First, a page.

Fannie Mae’s Blackstone Deal

This is an article that appeared at Mortgage News Daily:

It seemed just an aside in the National Association of Realtors press release regarding January existing home sales. NAR President William E. Brown, took a shot at the GSE’s saying first, “Supply and demand imbalances continue to be burdensome in many markets, and now Fannie Mae is supporting a Wall Street firm’s investment in single-family rentals.” Then widening his comment to include Freddie Mac, said, “Instead, the GSEs should lower overly burdensome fees and help qualified borrowers become homeowners.”

It turns out there is a little more to the story.

Brown was referring to Fannie Mae’s recent decision to back a $1 billion mortgage given to Invitation Homes. The company, a subsidiary of private equity firm Blackstone, purchased an estimated 48,000 foreclosed single family homes subsequent to the housing crash. They will service as collateral for the Wells Fargo loan. Fannie Mae termed the issuance of the guaranty a “pilot program.”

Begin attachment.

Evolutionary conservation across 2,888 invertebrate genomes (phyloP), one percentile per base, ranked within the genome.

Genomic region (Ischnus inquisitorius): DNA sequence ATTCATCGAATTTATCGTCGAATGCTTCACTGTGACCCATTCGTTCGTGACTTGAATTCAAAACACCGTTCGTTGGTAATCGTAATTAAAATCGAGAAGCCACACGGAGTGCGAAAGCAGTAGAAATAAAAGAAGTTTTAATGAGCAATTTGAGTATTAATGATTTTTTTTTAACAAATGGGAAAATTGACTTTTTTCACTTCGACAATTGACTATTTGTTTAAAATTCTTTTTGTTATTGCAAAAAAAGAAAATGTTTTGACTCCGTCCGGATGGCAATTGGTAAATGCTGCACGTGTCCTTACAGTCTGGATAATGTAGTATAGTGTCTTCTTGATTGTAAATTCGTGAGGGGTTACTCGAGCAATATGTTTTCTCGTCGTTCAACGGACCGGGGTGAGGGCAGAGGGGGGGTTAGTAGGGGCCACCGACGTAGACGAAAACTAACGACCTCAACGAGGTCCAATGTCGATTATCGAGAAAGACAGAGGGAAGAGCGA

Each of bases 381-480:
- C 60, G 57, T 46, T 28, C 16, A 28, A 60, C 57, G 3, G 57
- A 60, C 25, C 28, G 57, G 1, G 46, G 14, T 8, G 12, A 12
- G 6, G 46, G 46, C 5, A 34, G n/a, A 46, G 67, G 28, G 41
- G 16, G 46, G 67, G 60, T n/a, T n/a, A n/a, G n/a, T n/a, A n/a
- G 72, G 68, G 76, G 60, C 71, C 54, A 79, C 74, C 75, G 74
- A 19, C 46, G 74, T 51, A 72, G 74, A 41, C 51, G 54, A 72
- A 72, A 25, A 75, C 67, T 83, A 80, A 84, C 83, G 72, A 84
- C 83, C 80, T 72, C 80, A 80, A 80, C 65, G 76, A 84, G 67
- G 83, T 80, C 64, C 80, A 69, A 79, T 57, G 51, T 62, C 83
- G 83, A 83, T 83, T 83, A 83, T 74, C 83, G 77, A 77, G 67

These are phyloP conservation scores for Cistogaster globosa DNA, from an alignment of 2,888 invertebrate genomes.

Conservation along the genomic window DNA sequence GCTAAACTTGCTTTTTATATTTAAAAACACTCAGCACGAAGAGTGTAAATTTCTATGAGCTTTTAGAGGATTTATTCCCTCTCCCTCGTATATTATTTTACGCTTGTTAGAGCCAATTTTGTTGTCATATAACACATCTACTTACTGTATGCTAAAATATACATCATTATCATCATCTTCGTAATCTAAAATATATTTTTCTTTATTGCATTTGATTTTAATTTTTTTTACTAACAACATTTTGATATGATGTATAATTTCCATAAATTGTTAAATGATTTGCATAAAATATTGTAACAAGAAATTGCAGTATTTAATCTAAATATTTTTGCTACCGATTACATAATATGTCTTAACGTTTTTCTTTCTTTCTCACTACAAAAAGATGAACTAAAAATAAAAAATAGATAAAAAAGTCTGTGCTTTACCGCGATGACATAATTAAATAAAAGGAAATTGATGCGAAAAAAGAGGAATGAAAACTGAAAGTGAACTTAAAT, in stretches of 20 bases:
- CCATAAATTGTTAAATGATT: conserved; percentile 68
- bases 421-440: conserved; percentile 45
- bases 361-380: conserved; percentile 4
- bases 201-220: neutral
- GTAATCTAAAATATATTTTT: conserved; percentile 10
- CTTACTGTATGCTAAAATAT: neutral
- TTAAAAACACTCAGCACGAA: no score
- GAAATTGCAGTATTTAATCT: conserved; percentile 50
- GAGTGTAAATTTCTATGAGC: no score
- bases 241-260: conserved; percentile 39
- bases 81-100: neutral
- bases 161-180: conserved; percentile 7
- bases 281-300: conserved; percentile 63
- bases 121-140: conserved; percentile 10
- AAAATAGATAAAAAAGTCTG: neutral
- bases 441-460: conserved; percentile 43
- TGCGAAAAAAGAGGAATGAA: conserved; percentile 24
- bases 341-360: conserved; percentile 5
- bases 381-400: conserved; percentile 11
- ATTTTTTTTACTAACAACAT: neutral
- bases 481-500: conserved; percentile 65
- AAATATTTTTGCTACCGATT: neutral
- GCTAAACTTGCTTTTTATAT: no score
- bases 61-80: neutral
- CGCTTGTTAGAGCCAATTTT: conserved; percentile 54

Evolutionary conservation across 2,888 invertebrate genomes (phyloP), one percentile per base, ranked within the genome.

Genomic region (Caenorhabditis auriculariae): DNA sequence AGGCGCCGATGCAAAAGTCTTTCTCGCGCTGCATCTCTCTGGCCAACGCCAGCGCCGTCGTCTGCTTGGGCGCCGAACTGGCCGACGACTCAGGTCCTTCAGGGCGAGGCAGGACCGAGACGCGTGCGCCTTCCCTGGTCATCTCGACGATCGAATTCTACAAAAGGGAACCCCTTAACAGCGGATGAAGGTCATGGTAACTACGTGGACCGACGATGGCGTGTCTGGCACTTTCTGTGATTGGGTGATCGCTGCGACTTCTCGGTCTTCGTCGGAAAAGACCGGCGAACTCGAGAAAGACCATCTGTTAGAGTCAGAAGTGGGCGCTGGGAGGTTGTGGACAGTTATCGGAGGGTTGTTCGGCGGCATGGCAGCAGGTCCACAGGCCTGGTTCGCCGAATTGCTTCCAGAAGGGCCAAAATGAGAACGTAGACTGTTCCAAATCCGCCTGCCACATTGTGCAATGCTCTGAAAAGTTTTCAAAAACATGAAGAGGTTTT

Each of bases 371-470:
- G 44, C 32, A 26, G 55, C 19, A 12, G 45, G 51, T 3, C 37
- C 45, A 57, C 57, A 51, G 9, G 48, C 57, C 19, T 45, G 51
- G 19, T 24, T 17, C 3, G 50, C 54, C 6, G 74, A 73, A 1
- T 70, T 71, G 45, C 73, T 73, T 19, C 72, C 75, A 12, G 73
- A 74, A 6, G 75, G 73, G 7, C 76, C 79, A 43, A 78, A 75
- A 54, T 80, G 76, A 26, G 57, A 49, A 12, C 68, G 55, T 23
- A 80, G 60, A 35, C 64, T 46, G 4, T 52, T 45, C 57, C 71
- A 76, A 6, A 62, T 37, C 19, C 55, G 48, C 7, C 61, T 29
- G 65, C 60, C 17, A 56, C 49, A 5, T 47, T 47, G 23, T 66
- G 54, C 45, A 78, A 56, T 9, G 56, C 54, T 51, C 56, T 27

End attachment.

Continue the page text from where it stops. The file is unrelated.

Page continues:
The GSE role in the rental market has historically focused on multi-family properties or to a lesser extent, on single-family properties owned by smaller investors, defined as those owning ten or fewer homes. Fannie Mae has typically limited financing to small investors at 10 properties and Freddie Mac to six. Freddie Mac has indicated it might consider a program similar to Fannie’s pilot.

The Urban Institute strongly endorsed Fannie Mae’s venture into the institutional single-family market, but there has been significant blowback from other quarters. That brings us back to Brown’s comment in the existing home sales report. It wasn’t a throw-away line.

On January 31 Brown wrote a letter on behalf of NAR to Mel Watt, director of the Federal Housing Finance Agency, regulator and conservator of the GSEs. The letter said in part, “Rather than focusing on allowing well-qualified Americans to build wealth through affordable mortgage options, Fannie Mae is actively financing large institutions to compete with them. These investors do not expand the affordable housing stock. Rather, in this limited market they drive up the price of rents and remove affordable inventory from the hands of American homeowners.”

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